eastern etc. New Science Center Groundbreaking The first dirt was turned for EWU’s long-awaited Interdisciplinary Science Center (ISC) on July 23, during the official groundbreaking ceremony. President Mary Cullinan, along with state Sens. Michael Baumgartner and David Frockt, state Rep. Mike Volz, and local dignitaries, made an appearance at the monumental event, speaking on the significance of the $67 million project – funded by the state Legislature’s James Murphy, Board of Trustees; David Bowman, dean College of Science, Technology, Engineering most recent capital budget. and Mathematics; David Buri, EWU director of government relations; Sen. Michael Baumgartner; Lydig Construction Inc. has been selected to complete Sen. David Frockt; Scott Gordon, provost; President Mary Cullinan; Dante Tyler, ASEWU president; Kim Pearman-Gillman, Board of Trustees; Rep. Mike Volz; Jason Pegg, manager of Information the 100,000-square-foot building. The building will be Technology Delivery, Avista; Mike Ekins, EWU Foundation Board of Directors and Jeff Stannard, located between Pence Union Building and the current president EWU Alumni Association. Science Building. It will be connected to the existing Science Building. The estimated completion date is May 2020. The university hopes to eventually renovate the 48-year-old building as well, transforming it into research labs, classrooms and extra space.

EWU Receives College Spark Washington Grant College Spark Washington has announced $1.5 million in community grants to help low-income students become college-ready and earn their degrees, and EWU will receive $149,573 of the funding. Eastern’s department of mathematics will utilize the funding to develop, pilot and scale corequisite remediation courses, placing students directly into college-level courses with

required extra support sessions, enabling them to take their first college-level course earlier in their college careers and be successful in that course and subsequent courses.

Since 2005, College Spark’s Community Grants Program has awarded more than 100 community grants totaling nearly $18 million.

New Website Launched Eastern’s Digital Communication Team launched the university’s new website in May. The new site delivers a modern, beautiful first impression of campus, focusing on prospective students.


There’s a bit of something for everyone in this new design: a resource bar to direct you to your favorite areas, a new way to explore programs, stories featuring the amazing work happening on campus and a revitalized

search function to give you accurate results. Based on stakeholder and user feedback, the team focused on storytelling in the new design. Eastern Stories, found throughout the site, highlight students, faculty and staff.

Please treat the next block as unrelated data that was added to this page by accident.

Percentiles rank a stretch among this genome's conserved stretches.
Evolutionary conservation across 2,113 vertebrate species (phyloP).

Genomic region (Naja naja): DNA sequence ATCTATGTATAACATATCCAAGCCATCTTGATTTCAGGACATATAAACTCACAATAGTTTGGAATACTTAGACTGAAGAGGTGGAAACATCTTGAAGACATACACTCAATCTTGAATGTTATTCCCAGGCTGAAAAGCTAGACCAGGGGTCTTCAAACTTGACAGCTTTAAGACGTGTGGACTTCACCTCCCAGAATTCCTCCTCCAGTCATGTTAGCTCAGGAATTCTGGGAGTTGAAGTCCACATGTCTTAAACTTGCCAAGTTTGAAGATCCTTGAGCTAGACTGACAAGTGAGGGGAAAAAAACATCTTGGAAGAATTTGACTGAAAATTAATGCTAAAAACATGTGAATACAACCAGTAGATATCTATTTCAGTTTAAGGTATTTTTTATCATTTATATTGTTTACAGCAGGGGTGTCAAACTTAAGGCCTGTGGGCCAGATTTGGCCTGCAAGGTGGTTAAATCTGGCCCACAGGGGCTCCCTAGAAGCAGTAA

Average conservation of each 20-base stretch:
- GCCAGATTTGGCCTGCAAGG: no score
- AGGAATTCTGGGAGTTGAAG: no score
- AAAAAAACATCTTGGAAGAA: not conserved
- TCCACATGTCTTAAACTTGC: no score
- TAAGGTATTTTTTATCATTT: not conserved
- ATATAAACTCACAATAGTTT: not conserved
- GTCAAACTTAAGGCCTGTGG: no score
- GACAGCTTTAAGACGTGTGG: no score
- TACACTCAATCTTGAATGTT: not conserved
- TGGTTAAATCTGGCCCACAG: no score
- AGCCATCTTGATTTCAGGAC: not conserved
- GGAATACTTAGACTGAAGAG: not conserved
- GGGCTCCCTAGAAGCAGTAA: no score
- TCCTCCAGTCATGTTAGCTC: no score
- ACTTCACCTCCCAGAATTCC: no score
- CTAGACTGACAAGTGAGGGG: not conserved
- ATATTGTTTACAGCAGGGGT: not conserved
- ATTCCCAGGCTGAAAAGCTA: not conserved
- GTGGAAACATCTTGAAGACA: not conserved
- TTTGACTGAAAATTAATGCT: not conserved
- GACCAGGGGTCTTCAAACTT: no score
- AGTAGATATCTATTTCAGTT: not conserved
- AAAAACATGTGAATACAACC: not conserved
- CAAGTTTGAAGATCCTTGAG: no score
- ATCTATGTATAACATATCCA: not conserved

eastern etc. National Accreditation for EWU in the High School Program The EWU in the High School Program at Eastern is one of 19 college and university programs nationwide to be granted first-time accreditation from the National Alliance of Concurrent Enrollment Partnerships (NACEP). There are just over 100 accredited concurrent enrollment programs in 22 states across the country. EWU in the High School currently serves approximately 4,000 students across the state of Washington. Concurrent enrollment allows colleges and universities to offer courses in high schools so students

(sophomore to senior) can be enrolled in collegelevel courses and earn college credit, all within the familiarity of their high school classrooms. The curriculum is taught by teachers who are approved by university departments and are considered the equivalent of adjunct faculty.

Accelerated Master of Education Offered Online Building on its legacy as a teaching institute, EWU is launching six accelerated online master of education (MEd) programs and one certificate program designed for the working professional. The affordable education offerings include MEd degrees in curriculum and instruction, literacy, early childhood education, adult education, educational leadership and the principal certification program. There are no GRE, essay or letters of recommendation requirements for admission into the programs. A teaching certificate is required only for the three educational leadership programs. The MEd

in early childhood education program has an option for teachers with or without a teaching certificate. These programs are taught by the same experienced faculty who teach on campus. Each program is taught completely online, via accelerated six-week courses is affordably priced at $12,900 and can be completed in as few as 12 months. Information: online.ewu.edu/programs/med-adult-education.aspx

Anderson Named CSS Dean Jonathan Anderson has been named the new dean of Eastern's College of Social Sciences. Anderson began at EWU in 2006 as an assistant professor and has served as chairman of the Department of Psychology, associate dean of the College of Social Sciences and, since April 2017, interim dean of the College of Social Sciences. A highly regarded teacher and an active scholar, Anderson has been the recipient of multiple outstanding faculty awards in research, teaching and service: Professor of the Year 2011-2012; the President’s Award 2011-2012; and the Dean’s Outstanding Service Award 2012-2013.